Much can be said about similarities between two popular, distributed version control systems: Git and Mercurial. For the most part, choosing between them can be a matter of taste. And because Git seems to have considerably more proponents in the Cool Kids camp, it doesn’t necessarily follow it’s a better option.
But I have found at least one specific and common scenario where Git clearly outshines Hg. Suppose you have coded yourself into a dead end: the feature you planned doesn’t pan out the way you wanted it; or you have some compatibility issues you cannot easily resolve; or you just need to escape the refactoring bathtub.
In any case, you just want to step back a few commits and pretend nothing happened, for now. The mishap might be useful later, though, so it’d be nice if we left it marked for the future.
In Git, this is easily done. You would start by creating a new branch that points to your dead end:
__my_feature__dead_end__ refer to the same, head commit. We would then move the former a little back, sticking it to one of the earlier hashes. Let’s find a suitable target:
If it looks right, we can reset the
my_feature branch so it points to this specific commit:
Our final situation would then looks like this:
which is exactly what we wanted. Note how any further commits starting from the referent of
my_feature would fork at that point, diverging from development line which has lead us into dead end.
Why the same thing is not so easily done in Mercurial?… In general, this is mostly because of its one fundamental design decision: every commit belongs to one branch, forever and for always. Branch designation is actually part of the changeset’s metadata, just like the commit message or diff. Moving things around – like we did above – is therefore equivalent to changing history and requires tools that are capable of doing so, such as
Great services like GitHub encourage to share projects and collaborate on them publicly. But not every piece of code feels like it deserves its own repository. Thus it’s quite reasonable to keep a “miscellaneous” repo which collects smaller, often unrelated hacks.
But how to set up such a repository and what structure should it have? Possible options include separate branches or separate folders within single branch. Personally, I prefer the former approach, as it keeps both the commit history and working directory cleaner. It also makes it rather trivial to promote a project into its own repo.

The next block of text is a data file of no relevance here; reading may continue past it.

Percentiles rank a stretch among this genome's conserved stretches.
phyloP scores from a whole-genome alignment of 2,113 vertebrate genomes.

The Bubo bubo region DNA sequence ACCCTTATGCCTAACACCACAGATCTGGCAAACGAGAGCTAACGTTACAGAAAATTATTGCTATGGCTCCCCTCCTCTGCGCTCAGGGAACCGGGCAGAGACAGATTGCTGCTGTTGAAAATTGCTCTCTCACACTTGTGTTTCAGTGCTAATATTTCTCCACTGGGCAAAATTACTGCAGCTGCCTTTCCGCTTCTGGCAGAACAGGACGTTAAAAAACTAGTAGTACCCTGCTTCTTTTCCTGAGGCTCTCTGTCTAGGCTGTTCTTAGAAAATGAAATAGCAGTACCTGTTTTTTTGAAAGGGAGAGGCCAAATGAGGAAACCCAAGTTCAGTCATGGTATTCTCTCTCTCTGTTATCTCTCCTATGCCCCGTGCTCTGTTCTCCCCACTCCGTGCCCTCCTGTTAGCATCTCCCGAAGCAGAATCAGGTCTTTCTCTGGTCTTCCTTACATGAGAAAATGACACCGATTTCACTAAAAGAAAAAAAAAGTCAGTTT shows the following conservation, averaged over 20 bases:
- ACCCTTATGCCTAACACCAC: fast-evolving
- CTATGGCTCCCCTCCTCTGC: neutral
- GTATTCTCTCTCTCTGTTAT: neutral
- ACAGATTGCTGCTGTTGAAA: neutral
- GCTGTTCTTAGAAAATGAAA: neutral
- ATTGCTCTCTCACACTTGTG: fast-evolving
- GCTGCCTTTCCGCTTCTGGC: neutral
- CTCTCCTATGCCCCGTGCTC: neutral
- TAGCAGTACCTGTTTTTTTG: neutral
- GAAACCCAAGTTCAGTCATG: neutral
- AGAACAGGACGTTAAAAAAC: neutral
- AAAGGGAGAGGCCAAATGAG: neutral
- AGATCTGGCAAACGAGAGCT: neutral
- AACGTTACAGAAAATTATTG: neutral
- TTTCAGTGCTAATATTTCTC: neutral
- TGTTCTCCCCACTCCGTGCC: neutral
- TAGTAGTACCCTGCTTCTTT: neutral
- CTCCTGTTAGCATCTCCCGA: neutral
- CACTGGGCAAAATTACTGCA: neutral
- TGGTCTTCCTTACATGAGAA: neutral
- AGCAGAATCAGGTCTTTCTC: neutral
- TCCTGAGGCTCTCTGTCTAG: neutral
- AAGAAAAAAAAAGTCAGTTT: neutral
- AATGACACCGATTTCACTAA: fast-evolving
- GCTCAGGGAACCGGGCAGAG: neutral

I speak from experience here, since I did exactly this with my repository of presentation slides. So far, it serves me well.
It’s not hard to arrange a new Git repository in such manner. The idea is to keep the master branch either completely empty, or only store common stuff there – such as a README file:
The actual content will be kept in separate branches, with no relation to each other and to the master one. Such entities are sometimes referred to as root branches. We create them as usual – for example via git checkout:
However, this is not nearly enough. We don’t want to base the new branch upon the content from master, but we still have it in the working directory. And even if we were to clean it up manually (using a spell such as ls | xargs rm -r to make sure the .git subdirectory is preserved), the removal would have to be registered as a commit in the new branch. Certainly, it would go against our goal to make it independent from master.
But the working copy is just one thing. In order to have truly independent, root branch we also need to disconnect its history from everything else in the repo. Otherwise, any changesets added before the branch was created would carry over and appear in its log.
Fortunately, making the history clear is very easy – although somewhat scary. We need to reach out to internal .git directory and remove the index file:
Don’t worry, this doesn’t touch any actual data, which is mostly inside .git/objects directory. What we removed is a “table of contents” for current branch, making it pristine clear – just like the master right after git init.
As a nice side effect, the whole content of working directory is now unknown to Git. Once we removed the index, every file and directory has became untracked. Now it’s possible to remove all of them in one go using git clean:
And that’s it. We now have a branch that has nothing in common with rest of the repository. If we need more, we can simply repeat those three steps, starting from a clean working copy (not necessarily from master branch).